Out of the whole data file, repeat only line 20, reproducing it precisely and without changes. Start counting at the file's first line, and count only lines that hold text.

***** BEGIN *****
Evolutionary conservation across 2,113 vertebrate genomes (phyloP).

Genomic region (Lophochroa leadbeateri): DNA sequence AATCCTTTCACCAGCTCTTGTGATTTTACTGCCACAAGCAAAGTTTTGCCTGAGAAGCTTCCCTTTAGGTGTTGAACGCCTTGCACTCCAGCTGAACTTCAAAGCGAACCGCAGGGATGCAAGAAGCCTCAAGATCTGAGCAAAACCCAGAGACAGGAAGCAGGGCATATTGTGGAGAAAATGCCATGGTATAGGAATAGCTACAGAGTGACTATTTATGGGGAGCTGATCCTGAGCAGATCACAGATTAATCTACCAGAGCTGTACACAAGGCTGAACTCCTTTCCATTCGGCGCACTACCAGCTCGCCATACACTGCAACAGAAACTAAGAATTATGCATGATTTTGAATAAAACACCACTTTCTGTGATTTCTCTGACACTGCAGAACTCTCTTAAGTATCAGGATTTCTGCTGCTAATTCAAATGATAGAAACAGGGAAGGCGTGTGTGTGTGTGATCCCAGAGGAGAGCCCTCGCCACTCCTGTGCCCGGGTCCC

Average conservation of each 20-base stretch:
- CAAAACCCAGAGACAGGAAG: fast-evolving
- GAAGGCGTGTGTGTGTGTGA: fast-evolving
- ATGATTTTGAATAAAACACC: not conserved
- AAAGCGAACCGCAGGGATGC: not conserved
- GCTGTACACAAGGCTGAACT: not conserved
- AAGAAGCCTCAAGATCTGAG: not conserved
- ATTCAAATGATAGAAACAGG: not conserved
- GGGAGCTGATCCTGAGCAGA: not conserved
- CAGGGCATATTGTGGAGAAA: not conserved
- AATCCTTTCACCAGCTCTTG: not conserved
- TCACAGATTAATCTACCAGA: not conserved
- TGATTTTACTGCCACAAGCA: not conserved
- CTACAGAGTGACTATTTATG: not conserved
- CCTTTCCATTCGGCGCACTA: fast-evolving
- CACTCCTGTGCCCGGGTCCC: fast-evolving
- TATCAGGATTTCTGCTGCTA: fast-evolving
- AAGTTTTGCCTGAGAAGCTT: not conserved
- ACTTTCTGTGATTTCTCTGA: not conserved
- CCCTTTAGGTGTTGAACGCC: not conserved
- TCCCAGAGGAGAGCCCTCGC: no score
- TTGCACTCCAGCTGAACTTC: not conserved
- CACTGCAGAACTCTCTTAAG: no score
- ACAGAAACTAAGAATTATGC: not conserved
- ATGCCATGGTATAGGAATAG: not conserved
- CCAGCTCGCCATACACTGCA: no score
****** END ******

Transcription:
- AAGTTTTGCCTGAGAAGCTT: not conserved